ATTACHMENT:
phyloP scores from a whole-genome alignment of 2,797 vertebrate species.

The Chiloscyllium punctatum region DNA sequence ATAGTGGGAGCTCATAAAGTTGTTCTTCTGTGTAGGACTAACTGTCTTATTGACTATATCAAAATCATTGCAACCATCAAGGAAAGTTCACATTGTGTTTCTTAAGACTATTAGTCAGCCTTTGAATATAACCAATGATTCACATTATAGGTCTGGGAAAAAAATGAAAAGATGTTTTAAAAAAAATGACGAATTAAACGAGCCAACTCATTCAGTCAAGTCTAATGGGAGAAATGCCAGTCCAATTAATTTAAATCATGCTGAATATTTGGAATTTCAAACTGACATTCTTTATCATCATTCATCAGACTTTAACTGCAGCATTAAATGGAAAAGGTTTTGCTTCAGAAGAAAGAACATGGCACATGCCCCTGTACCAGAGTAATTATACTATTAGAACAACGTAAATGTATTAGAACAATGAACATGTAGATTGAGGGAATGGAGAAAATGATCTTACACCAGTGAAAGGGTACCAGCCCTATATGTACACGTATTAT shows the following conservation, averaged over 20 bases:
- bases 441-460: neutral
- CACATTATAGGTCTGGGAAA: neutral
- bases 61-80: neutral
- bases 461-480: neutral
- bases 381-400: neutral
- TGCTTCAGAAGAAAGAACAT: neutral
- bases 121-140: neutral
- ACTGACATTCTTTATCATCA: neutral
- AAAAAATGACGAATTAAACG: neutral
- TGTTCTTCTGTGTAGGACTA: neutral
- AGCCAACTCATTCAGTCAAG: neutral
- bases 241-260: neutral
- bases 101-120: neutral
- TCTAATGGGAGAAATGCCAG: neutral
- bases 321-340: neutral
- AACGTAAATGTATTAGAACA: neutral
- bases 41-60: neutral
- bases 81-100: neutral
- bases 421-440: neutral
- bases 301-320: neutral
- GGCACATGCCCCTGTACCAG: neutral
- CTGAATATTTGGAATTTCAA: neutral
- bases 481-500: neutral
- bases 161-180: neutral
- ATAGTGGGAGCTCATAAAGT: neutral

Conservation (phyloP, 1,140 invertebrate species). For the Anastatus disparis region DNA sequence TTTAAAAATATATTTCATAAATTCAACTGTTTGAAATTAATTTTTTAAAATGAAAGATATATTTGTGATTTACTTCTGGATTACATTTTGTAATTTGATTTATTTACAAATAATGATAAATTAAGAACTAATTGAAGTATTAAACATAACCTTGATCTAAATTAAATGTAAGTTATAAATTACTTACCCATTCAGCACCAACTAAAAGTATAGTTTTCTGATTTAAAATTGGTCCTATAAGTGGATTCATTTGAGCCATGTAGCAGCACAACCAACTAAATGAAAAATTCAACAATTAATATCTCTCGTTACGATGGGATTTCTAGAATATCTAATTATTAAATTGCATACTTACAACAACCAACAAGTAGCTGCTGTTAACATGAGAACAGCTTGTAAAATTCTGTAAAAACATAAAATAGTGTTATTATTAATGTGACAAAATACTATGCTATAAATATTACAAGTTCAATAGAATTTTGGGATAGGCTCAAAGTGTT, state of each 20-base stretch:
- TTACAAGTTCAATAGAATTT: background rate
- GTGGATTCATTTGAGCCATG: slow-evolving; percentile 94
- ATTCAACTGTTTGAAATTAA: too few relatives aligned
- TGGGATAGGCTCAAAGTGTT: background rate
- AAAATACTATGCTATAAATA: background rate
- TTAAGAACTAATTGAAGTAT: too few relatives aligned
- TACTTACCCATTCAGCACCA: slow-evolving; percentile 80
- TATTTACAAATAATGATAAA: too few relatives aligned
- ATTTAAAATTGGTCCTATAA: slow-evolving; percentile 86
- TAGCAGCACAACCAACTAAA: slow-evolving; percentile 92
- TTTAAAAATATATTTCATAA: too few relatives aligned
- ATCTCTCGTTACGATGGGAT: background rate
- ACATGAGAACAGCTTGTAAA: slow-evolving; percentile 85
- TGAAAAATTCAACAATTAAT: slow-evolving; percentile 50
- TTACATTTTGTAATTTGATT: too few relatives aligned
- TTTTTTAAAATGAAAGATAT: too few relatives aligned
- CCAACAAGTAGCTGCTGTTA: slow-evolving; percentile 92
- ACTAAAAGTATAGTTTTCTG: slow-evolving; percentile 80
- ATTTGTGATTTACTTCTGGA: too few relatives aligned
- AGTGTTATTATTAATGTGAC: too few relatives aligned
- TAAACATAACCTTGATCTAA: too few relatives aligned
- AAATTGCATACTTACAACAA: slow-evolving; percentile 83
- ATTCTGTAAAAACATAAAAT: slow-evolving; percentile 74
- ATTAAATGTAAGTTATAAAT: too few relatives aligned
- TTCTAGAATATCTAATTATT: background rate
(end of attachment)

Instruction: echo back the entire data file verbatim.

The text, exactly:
phyloP scores from a whole-genome alignment of 2,797 vertebrate species.

The Chiloscyllium punctatum region DNA sequence ATAGTGGGAGCTCATAAAGTTGTTCTTCTGTGTAGGACTAACTGTCTTATTGACTATATCAAAATCATTGCAACCATCAAGGAAAGTTCACATTGTGTTTCTTAAGACTATTAGTCAGCCTTTGAATATAACCAATGATTCACATTATAGGTCTGGGAAAAAAATGAAAAGATGTTTTAAAAAAAATGACGAATTAAACGAGCCAACTCATTCAGTCAAGTCTAATGGGAGAAATGCCAGTCCAATTAATTTAAATCATGCTGAATATTTGGAATTTCAAACTGACATTCTTTATCATCATTCATCAGACTTTAACTGCAGCATTAAATGGAAAAGGTTTTGCTTCAGAAGAAAGAACATGGCACATGCCCCTGTACCAGAGTAATTATACTATTAGAACAACGTAAATGTATTAGAACAATGAACATGTAGATTGAGGGAATGGAGAAAATGATCTTACACCAGTGAAAGGGTACCAGCCCTATATGTACACGTATTAT shows the following conservation, averaged over 20 bases:
- bases 441-460: neutral
- CACATTATAGGTCTGGGAAA: neutral
- bases 61-80: neutral
- bases 461-480: neutral
- bases 381-400: neutral
- TGCTTCAGAAGAAAGAACAT: neutral
- bases 121-140: neutral
- ACTGACATTCTTTATCATCA: neutral
- AAAAAATGACGAATTAAACG: neutral
- TGTTCTTCTGTGTAGGACTA: neutral
- AGCCAACTCATTCAGTCAAG: neutral
- bases 241-260: neutral
- bases 101-120: neutral
- TCTAATGGGAGAAATGCCAG: neutral
- bases 321-340: neutral
- AACGTAAATGTATTAGAACA: neutral
- bases 41-60: neutral
- bases 81-100: neutral
- bases 421-440: neutral
- bases 301-320: neutral
- GGCACATGCCCCTGTACCAG: neutral
- CTGAATATTTGGAATTTCAA: neutral
- bases 481-500: neutral
- bases 161-180: neutral
- ATAGTGGGAGCTCATAAAGT: neutral

Conservation (phyloP, 1,140 invertebrate species). For the Anastatus disparis region DNA sequence TTTAAAAATATATTTCATAAATTCAACTGTTTGAAATTAATTTTTTAAAATGAAAGATATATTTGTGATTTACTTCTGGATTACATTTTGTAATTTGATTTATTTACAAATAATGATAAATTAAGAACTAATTGAAGTATTAAACATAACCTTGATCTAAATTAAATGTAAGTTATAAATTACTTACCCATTCAGCACCAACTAAAAGTATAGTTTTCTGATTTAAAATTGGTCCTATAAGTGGATTCATTTGAGCCATGTAGCAGCACAACCAACTAAATGAAAAATTCAACAATTAATATCTCTCGTTACGATGGGATTTCTAGAATATCTAATTATTAAATTGCATACTTACAACAACCAACAAGTAGCTGCTGTTAACATGAGAACAGCTTGTAAAATTCTGTAAAAACATAAAATAGTGTTATTATTAATGTGACAAAATACTATGCTATAAATATTACAAGTTCAATAGAATTTTGGGATAGGCTCAAAGTGTT, state of each 20-base stretch:
- TTACAAGTTCAATAGAATTT: background rate
- GTGGATTCATTTGAGCCATG: slow-evolving; percentile 94
- ATTCAACTGTTTGAAATTAA: too few relatives aligned
- TGGGATAGGCTCAAAGTGTT: background rate
- AAAATACTATGCTATAAATA: background rate
- TTAAGAACTAATTGAAGTAT: too few relatives aligned
- TACTTACCCATTCAGCACCA: slow-evolving; percentile 80
- TATTTACAAATAATGATAAA: too few relatives aligned
- ATTTAAAATTGGTCCTATAA: slow-evolving; percentile 86
- TAGCAGCACAACCAACTAAA: slow-evolving; percentile 92
- TTTAAAAATATATTTCATAA: too few relatives aligned
- ATCTCTCGTTACGATGGGAT: background rate
- ACATGAGAACAGCTTGTAAA: slow-evolving; percentile 85
- TGAAAAATTCAACAATTAAT: slow-evolving; percentile 50
- TTACATTTTGTAATTTGATT: too few relatives aligned
- TTTTTTAAAATGAAAGATAT: too few relatives aligned
- CCAACAAGTAGCTGCTGTTA: slow-evolving; percentile 92
- ACTAAAAGTATAGTTTTCTG: slow-evolving; percentile 80
- ATTTGTGATTTACTTCTGGA: too few relatives aligned
- AGTGTTATTATTAATGTGAC: too few relatives aligned
- TAAACATAACCTTGATCTAA: too few relatives aligned
- AAATTGCATACTTACAACAA: slow-evolving; percentile 83
- ATTCTGTAAAAACATAAAAT: slow-evolving; percentile 74
- ATTAAATGTAAGTTATAAAT: too few relatives aligned
- TTCTAGAATATCTAATTATT: background rate